Most of the detainees were released after surrendering control of assets and/or paying substantial amounts of money. The government said it expects to raise USD 100 billion from the campaign.
Prince Alwaleed bin Talal, one of the most prominent detainees and the kingdom's most-high-profile businessman, who seemed to put up a fight during his detention, has since his release in January said that he would be investing in some of Prince Mohammed's pet projects.
Prince Mohammed bolstered his image by vowing to return Saudi Arabia to an unidentified form of moderate Islam; forcing the country's ultra-conservative religious establishment to endorse his reforms; suggesting that the kingdom may halt its massive global funding of Sunni Muslim ultra-conservatism to counter Iran's revolutionary zeal; surrendering control of the Saudi-managed Great Mosque in Brussels; granting women the right to drive, join the military, and attend male sporting events; and creating a modern entertainment sector.
Despite the boldness of his moves, Prince Mohammed has sent mixed messages about how far he is prepared to go. Women and men mix at concerts and theatre plays but are segregated in the three sport stadiums that have been declared open to women.
While the crown prince has been decisive in his recent moves, he has yet to say a clear word about lifting Saudi Arabia's system of male guardianship that gives male relatives control of their lives. Similarly, there is no indication that gender segregation in restaurants and other public places will be lifted.
Asked about the guardianship, Prince Mohammed evaded specifics. “Today, Saudi women still have not received their full rights. There are rights stipulated in Islam that they still don't have. We have come a very long way and have a short way to go,” he said.
Middle East Scholar As'ad Abu Khalil, whose blog is named The Angry Arab News Service, posted a picture of Prince Salman's meeting with Trump, noting that there was not one woman on either side of the conference table.
Speaking Arabic despite having learnt to speak English by watching movies, Prince Mohammed appeared in his CBS interview to defend allowing a mingling of the sexes in the work place while shying away from ultra-conservatives ban on a man meeting a woman unaccompanied by a male relative in non-professional or non-public settings.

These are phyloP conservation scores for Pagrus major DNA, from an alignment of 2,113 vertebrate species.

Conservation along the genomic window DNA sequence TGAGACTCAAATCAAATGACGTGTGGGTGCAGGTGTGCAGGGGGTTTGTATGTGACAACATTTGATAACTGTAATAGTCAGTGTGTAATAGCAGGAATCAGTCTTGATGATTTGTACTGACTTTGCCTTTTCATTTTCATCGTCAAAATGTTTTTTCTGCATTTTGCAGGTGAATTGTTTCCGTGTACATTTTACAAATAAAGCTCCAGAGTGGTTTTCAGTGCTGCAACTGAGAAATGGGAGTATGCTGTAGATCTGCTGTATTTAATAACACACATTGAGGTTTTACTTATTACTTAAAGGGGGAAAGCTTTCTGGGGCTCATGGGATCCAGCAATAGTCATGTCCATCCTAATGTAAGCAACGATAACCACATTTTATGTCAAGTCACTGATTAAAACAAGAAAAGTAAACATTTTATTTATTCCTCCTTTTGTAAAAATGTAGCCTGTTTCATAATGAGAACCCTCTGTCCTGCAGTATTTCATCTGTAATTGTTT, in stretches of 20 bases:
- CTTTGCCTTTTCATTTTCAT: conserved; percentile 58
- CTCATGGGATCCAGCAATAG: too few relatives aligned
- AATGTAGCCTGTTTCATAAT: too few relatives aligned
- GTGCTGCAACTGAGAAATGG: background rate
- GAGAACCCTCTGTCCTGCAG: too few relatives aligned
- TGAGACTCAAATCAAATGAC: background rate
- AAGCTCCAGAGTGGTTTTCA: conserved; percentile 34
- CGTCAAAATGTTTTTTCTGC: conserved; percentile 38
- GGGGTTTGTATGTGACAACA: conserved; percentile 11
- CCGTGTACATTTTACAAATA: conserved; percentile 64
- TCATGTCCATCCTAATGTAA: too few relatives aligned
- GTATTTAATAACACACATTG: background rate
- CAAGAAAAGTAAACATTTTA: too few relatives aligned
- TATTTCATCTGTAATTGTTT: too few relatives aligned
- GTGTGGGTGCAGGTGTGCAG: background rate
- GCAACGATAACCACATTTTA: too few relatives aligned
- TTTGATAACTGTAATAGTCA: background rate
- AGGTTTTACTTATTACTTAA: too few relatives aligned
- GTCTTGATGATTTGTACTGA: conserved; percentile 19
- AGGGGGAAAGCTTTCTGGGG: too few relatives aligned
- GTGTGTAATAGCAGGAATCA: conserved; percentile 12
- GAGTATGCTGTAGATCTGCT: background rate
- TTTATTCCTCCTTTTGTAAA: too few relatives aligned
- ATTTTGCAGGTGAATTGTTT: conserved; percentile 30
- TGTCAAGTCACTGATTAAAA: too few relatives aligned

“We have extremists who forbid mixing between the two sexes and are unable to differentiate between a man and a woman alone together and their being together in a workplace,” Prince Mohammed said.
The crown prince conceded that women had the right to determine what to wear if their clothes were “decent, respectful clothing, like men.” He did not define what would constitute decent but insisted that it did not have to be a “black abaya or a black head cover.”
No doubt, Prince Mohammed's social reforms and promised economic change provide him significant arrows in his multimillion dollar public relations blitz. That is getting him the support of the White House.
“Getting a strong presidential endorsement of the crown prince's trip to the US to encourage investment in Saudi Arabia, that, I think, could be something that could be done,” said Anthony H Cordesman, the Arleigh A Burke chair in strategy at the Washington-based Center for Strategic and International Studies.
Translating that into real policy and dollars and cent could, however, prove to be a harder sell.
Dr James M Dorsey is a senior fellow at the S. Rajaratnam School of International Studies, co-director of the University of Würzburg's Institute for Fan Culture, and co-host of the New Books in Middle Eastern Studies podcast. He is the author of The Turbulent World of Middle East Soccer blog, and a book with the same title, among others.